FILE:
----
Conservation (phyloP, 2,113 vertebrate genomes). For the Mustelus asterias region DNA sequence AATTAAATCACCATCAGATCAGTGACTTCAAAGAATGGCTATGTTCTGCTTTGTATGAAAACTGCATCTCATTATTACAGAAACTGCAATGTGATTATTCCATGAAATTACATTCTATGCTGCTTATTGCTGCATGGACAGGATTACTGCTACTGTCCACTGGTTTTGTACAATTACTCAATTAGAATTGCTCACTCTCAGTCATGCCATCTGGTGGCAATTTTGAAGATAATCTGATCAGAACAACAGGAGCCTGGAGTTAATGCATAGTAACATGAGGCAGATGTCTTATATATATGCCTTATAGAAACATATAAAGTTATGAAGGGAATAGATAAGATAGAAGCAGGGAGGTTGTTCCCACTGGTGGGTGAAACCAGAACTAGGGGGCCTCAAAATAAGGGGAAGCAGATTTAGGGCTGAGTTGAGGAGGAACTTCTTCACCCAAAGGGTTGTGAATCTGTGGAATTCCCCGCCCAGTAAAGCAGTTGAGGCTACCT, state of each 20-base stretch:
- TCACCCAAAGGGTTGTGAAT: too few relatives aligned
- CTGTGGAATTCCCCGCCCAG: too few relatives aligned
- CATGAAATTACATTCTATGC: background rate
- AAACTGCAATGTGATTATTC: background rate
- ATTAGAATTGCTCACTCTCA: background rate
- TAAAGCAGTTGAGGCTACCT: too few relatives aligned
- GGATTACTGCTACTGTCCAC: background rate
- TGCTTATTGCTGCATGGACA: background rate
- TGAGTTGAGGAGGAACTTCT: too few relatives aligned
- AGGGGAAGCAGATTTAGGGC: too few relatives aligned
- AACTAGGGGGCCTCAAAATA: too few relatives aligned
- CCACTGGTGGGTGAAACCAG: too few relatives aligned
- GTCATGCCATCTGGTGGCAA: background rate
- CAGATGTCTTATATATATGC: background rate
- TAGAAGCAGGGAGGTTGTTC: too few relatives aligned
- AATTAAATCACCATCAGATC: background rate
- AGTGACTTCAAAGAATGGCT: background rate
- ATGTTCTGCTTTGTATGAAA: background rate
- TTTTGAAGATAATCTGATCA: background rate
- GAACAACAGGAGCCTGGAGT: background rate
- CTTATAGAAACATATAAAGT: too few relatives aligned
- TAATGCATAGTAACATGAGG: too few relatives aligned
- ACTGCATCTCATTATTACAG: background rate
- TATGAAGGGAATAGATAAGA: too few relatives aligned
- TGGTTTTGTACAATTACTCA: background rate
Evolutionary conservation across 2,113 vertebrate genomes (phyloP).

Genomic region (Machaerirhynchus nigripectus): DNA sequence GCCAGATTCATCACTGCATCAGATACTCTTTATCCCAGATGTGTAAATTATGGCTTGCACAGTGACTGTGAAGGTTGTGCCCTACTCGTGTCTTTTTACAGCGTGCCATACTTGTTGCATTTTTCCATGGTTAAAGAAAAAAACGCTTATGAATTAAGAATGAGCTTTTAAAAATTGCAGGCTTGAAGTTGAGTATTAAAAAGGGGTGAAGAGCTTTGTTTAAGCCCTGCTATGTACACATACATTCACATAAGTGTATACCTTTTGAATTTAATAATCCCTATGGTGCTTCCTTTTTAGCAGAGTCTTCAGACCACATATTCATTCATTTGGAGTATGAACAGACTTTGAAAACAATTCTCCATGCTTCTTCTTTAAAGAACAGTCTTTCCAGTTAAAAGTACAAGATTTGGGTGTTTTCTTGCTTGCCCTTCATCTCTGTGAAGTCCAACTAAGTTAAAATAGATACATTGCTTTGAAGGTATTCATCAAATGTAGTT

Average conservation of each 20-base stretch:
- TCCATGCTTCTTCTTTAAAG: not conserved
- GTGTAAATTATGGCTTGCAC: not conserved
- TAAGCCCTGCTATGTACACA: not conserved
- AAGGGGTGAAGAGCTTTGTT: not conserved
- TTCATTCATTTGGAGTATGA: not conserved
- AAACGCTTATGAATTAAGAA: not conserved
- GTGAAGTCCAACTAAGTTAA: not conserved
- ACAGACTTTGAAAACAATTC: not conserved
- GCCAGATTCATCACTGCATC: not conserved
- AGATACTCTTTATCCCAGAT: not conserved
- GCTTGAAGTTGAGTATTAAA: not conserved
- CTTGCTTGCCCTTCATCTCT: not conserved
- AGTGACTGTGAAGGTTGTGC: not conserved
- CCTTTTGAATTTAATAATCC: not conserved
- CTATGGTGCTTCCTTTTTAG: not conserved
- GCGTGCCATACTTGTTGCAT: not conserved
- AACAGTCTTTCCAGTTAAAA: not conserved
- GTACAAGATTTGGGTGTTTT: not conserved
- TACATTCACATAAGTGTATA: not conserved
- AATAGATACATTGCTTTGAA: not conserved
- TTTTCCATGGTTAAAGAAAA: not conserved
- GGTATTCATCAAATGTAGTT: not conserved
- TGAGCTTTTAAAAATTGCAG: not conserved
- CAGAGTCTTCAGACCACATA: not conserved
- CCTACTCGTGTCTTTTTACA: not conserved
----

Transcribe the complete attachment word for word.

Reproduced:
Conservation (phyloP, 2,113 vertebrate genomes). For the Mustelus asterias region DNA sequence AATTAAATCACCATCAGATCAGTGACTTCAAAGAATGGCTATGTTCTGCTTTGTATGAAAACTGCATCTCATTATTACAGAAACTGCAATGTGATTATTCCATGAAATTACATTCTATGCTGCTTATTGCTGCATGGACAGGATTACTGCTACTGTCCACTGGTTTTGTACAATTACTCAATTAGAATTGCTCACTCTCAGTCATGCCATCTGGTGGCAATTTTGAAGATAATCTGATCAGAACAACAGGAGCCTGGAGTTAATGCATAGTAACATGAGGCAGATGTCTTATATATATGCCTTATAGAAACATATAAAGTTATGAAGGGAATAGATAAGATAGAAGCAGGGAGGTTGTTCCCACTGGTGGGTGAAACCAGAACTAGGGGGCCTCAAAATAAGGGGAAGCAGATTTAGGGCTGAGTTGAGGAGGAACTTCTTCACCCAAAGGGTTGTGAATCTGTGGAATTCCCCGCCCAGTAAAGCAGTTGAGGCTACCT, state of each 20-base stretch:
- TCACCCAAAGGGTTGTGAAT: too few relatives aligned
- CTGTGGAATTCCCCGCCCAG: too few relatives aligned
- CATGAAATTACATTCTATGC: background rate
- AAACTGCAATGTGATTATTC: background rate
- ATTAGAATTGCTCACTCTCA: background rate
- TAAAGCAGTTGAGGCTACCT: too few relatives aligned
- GGATTACTGCTACTGTCCAC: background rate
- TGCTTATTGCTGCATGGACA: background rate
- TGAGTTGAGGAGGAACTTCT: too few relatives aligned
- AGGGGAAGCAGATTTAGGGC: too few relatives aligned
- AACTAGGGGGCCTCAAAATA: too few relatives aligned
- CCACTGGTGGGTGAAACCAG: too few relatives aligned
- GTCATGCCATCTGGTGGCAA: background rate
- CAGATGTCTTATATATATGC: background rate
- TAGAAGCAGGGAGGTTGTTC: too few relatives aligned
- AATTAAATCACCATCAGATC: background rate
- AGTGACTTCAAAGAATGGCT: background rate
- ATGTTCTGCTTTGTATGAAA: background rate
- TTTTGAAGATAATCTGATCA: background rate
- GAACAACAGGAGCCTGGAGT: background rate
- CTTATAGAAACATATAAAGT: too few relatives aligned
- TAATGCATAGTAACATGAGG: too few relatives aligned
- ACTGCATCTCATTATTACAG: background rate
- TATGAAGGGAATAGATAAGA: too few relatives aligned
- TGGTTTTGTACAATTACTCA: background rate
Evolutionary conservation across 2,113 vertebrate genomes (phyloP).

Genomic region (Machaerirhynchus nigripectus): DNA sequence GCCAGATTCATCACTGCATCAGATACTCTTTATCCCAGATGTGTAAATTATGGCTTGCACAGTGACTGTGAAGGTTGTGCCCTACTCGTGTCTTTTTACAGCGTGCCATACTTGTTGCATTTTTCCATGGTTAAAGAAAAAAACGCTTATGAATTAAGAATGAGCTTTTAAAAATTGCAGGCTTGAAGTTGAGTATTAAAAAGGGGTGAAGAGCTTTGTTTAAGCCCTGCTATGTACACATACATTCACATAAGTGTATACCTTTTGAATTTAATAATCCCTATGGTGCTTCCTTTTTAGCAGAGTCTTCAGACCACATATTCATTCATTTGGAGTATGAACAGACTTTGAAAACAATTCTCCATGCTTCTTCTTTAAAGAACAGTCTTTCCAGTTAAAAGTACAAGATTTGGGTGTTTTCTTGCTTGCCCTTCATCTCTGTGAAGTCCAACTAAGTTAAAATAGATACATTGCTTTGAAGGTATTCATCAAATGTAGTT

Average conservation of each 20-base stretch:
- TCCATGCTTCTTCTTTAAAG: not conserved
- GTGTAAATTATGGCTTGCAC: not conserved
- TAAGCCCTGCTATGTACACA: not conserved
- AAGGGGTGAAGAGCTTTGTT: not conserved
- TTCATTCATTTGGAGTATGA: not conserved
- AAACGCTTATGAATTAAGAA: not conserved
- GTGAAGTCCAACTAAGTTAA: not conserved
- ACAGACTTTGAAAACAATTC: not conserved
- GCCAGATTCATCACTGCATC: not conserved
- AGATACTCTTTATCCCAGAT: not conserved
- GCTTGAAGTTGAGTATTAAA: not conserved
- CTTGCTTGCCCTTCATCTCT: not conserved
- AGTGACTGTGAAGGTTGTGC: not conserved
- CCTTTTGAATTTAATAATCC: not conserved
- CTATGGTGCTTCCTTTTTAG: not conserved
- GCGTGCCATACTTGTTGCAT: not conserved
- AACAGTCTTTCCAGTTAAAA: not conserved
- GTACAAGATTTGGGTGTTTT: not conserved
- TACATTCACATAAGTGTATA: not conserved
- AATAGATACATTGCTTTGAA: not conserved
- TTTTCCATGGTTAAAGAAAA: not conserved
- GGTATTCATCAAATGTAGTT: not conserved
- TGAGCTTTTAAAAATTGCAG: not conserved
- CAGAGTCTTCAGACCACATA: not conserved
- CCTACTCGTGTCTTTTTACA: not conserved